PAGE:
Middle School in Afghan Refugee Camp Closed; Hundreds Protest


(undated photo from BEFARe)

“The teachers have been transferred to other refugee camp schools.” – Nasrullah Khan, President of the Pakistan-Afghanistan Teachers’ Association of Khyber-Pakhtunkhwa

The Current Situation

During the long process of relocating Afghan refugees from the Mattani refugee camp in Peshawar, Pakistan, the United Nations High Commissioner for Refugees (UNCHR) closed down a middle school attended by approximately 350 students (including approximately 100 girls), as reported by the Express Tribune, an international English-language newspaper based in Pakistan. The announcement of this action resulted in a mass protest this past September in front of the UNHCR’s nearby office. The protest was led by the Pakistan-Afghanistan Teachers’ Association of Khyber-Pakhtunkhwa and included many students from the school, which is almost as old as the 30-year-old camp itself, established during the Soviet invasion of Afghanistan.

The UNHCR says that it is working with the Commissionerate Afghan Refugees, a Pakistani governmental organization that initially made the decision to close the school (and before that, to relocate the refugees), to figure out another option. In the meantime, students’ opportunities to continue their schooling are highly limited. The school officially closed on October 24; the relocation/repatriation has been underway since February 2014.

There were two schools in the camp — the other is still operating at the moment. (The Express Tribune articles don’t specify whether it is a primary school or a middle school.) BEFARe (an acronym for both “Basic Education for Awareness, Reforms and Empowerment” and “Basic Education for Afghan Refugees”), a German-Pakistani intergovernmental organization, runs the schools. As the name(s) indicates, BEFARe focuses on providing basic education and other services to refugees and other underprivileged communities–or, in the organization’s words, to “ensure that children have access to a rights-based, quality education that is rooted in gender equality.” This is in keeping with several goals of UNESCO‘s Education For All movement.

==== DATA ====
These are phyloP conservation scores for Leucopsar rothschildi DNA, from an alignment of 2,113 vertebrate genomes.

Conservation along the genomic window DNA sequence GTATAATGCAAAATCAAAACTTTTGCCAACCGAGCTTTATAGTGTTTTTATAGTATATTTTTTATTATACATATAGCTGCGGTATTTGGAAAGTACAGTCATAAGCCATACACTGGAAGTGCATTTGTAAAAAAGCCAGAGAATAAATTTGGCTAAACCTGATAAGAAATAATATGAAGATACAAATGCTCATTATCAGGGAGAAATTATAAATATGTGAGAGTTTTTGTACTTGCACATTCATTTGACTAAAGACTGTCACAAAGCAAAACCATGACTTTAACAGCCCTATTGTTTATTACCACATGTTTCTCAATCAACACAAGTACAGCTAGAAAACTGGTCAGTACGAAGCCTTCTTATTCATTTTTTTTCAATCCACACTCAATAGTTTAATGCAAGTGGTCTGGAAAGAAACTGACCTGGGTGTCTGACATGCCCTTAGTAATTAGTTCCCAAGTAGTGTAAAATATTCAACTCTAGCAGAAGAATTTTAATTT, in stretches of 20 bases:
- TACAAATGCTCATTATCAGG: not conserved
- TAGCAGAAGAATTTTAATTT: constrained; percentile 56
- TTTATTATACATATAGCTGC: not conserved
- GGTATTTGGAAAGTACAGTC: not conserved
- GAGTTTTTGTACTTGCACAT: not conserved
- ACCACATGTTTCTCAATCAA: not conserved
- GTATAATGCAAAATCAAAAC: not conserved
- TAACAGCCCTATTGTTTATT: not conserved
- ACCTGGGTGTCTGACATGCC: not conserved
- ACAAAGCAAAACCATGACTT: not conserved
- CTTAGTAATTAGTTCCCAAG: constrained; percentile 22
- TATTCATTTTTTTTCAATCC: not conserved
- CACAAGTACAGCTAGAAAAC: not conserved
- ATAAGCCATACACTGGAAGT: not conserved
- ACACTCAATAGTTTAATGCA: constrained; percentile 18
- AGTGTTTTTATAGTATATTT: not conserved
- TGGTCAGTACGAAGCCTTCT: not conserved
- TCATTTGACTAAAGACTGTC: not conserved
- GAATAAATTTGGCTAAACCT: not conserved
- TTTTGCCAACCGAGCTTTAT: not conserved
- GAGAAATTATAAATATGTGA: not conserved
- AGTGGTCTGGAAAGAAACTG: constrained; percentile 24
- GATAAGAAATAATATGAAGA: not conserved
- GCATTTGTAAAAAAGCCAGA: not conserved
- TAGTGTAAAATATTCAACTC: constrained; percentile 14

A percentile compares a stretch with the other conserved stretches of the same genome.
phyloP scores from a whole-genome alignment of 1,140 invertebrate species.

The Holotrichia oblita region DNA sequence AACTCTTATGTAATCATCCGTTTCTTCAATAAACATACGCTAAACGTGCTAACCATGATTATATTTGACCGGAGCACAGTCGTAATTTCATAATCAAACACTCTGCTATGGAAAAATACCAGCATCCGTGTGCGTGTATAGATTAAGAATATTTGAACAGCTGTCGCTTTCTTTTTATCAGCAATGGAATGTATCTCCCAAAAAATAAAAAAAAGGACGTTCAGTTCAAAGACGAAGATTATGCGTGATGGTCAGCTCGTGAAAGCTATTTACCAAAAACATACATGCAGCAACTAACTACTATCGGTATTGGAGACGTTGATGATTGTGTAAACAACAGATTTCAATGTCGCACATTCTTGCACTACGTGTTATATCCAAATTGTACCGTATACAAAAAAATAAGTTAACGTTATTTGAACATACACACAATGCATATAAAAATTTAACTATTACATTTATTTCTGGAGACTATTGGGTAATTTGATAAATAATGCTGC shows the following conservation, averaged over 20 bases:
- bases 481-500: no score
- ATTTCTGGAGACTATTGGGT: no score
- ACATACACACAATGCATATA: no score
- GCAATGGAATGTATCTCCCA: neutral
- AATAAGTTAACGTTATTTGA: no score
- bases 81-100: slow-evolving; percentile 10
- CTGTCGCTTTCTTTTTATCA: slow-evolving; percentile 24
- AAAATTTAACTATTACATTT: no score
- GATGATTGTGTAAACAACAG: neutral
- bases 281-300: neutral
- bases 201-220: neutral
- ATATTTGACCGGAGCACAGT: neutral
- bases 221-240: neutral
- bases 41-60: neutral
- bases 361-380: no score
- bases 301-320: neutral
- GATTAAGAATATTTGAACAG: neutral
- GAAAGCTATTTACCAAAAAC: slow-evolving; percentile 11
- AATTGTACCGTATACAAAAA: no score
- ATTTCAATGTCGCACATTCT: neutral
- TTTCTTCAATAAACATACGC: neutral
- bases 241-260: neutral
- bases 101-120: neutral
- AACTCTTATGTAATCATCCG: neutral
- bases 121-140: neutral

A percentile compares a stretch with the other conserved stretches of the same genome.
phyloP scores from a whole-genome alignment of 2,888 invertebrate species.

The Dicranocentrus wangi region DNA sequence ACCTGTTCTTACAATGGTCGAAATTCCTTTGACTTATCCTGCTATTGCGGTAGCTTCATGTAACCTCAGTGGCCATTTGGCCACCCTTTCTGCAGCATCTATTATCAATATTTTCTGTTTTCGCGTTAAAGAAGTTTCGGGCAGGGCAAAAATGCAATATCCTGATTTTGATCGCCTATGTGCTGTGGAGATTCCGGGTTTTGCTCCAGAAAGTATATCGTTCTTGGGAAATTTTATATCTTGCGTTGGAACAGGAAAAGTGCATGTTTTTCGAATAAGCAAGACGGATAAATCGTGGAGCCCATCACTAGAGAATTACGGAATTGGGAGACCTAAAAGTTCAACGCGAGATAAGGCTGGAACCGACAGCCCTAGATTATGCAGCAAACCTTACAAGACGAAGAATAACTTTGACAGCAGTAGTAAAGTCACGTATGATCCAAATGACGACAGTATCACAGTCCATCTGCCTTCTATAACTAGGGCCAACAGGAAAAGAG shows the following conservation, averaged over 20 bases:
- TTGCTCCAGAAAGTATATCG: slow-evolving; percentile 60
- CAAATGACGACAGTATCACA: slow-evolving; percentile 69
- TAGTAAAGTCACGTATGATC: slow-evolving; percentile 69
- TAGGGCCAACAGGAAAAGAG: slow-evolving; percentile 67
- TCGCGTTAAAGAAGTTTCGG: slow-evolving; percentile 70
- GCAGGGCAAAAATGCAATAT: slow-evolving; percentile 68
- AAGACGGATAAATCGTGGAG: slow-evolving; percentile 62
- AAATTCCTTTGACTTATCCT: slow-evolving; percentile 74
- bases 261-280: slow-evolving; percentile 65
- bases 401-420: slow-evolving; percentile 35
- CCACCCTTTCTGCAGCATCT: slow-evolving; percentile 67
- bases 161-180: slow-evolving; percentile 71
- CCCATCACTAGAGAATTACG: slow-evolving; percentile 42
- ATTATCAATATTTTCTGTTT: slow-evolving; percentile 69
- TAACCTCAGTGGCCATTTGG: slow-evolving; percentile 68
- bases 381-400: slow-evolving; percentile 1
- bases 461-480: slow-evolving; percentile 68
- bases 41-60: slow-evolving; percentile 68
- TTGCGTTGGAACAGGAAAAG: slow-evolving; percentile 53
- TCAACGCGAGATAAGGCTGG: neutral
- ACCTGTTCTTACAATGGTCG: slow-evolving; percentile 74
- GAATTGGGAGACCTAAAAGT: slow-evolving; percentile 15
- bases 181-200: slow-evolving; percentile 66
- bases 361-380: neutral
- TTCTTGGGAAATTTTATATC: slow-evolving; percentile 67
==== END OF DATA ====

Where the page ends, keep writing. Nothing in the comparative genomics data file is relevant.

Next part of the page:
Education for All?

Educational options can be very limited in refugee camps. A lack of education can disadvantage children in multiple ways; access to education is thus considered an essential human right. Ideally, schools provide safety, structure, skill development (including social skills), hope for the future, and a path to eventual success.

That there was such an outpouring of support for the schools from students as well as others in the camp who attended the protest indicates how much education is valued in the Pattaya camp. The fact that the school was a middle school that offered an 8th grade education further illustrates this point: They had moved beyond primary education, in keeping with the UNHCR’s goal to “increase access to post-primary education and training,” Gender disparity seemed minimal, with around one female student for every male student–an impressive step toward gender parity in secondary education.

However, while the school may have aligned with several shared goals of the World Conference on Education for All (1990), the World Forum on Education for All (2000), and the Millennium Summit (2000), its closure reflects the difficulty of creating permanent and lasting change in unstable environments such as refugee camps. This recent event adds to the larger conversation regarding how much genuine progress is truly being made in refugee and IDP education.


Qalandar, B. (25 October 2014). Away from home: Refugee school closed down on “discriminatory grounds.” The Express Tribune. Retrieved October 27, 2014, from http://tribune.com.pk/story/781042/away-from-home-refugee-school-closed-down-on-discriminatory-grounds.

Anonymous Correspoindent. (30 September 2014). Refugee woes: Hundreds protest closure of Mattani camp school. The Express Tribune. Retrieved October 27, 2014, from http://tribune.com.pk/story/769022/refugee-woes-hundreds-protest-closure-of-mattani-camp-school/

Masters, S. & Stevenson, C. (16 February 2014). Pakistan braced for Afghan refugee crisis which could see three million cross the border in July. The Independent. Retrieved October 27, 2014, from http://www.independent.co.uk/news/world/asia/pakistan-braced-for-afghan-refugee-crisis-which-could-see-three-million-cross-the-border-in-july-9131092.html.

Qalandar, B. (14 February 2014). After a 30-year stay, Afghans begin vacating Mattani refugee camp. The Express Tribune. Retrieved October 27, 2014, from http://tribune.com.pk/story/671429/after-a-30-year-stay-afghans-begin-vacating-mattani-refugee-camp/

A Basic Right for a Better Future. (n.d.), UNHCR. Retrieved October 27, 2014, from http://www.unhcr.org/pages/49c3646cda.html.

BEFARe,  http://www.befare.org.


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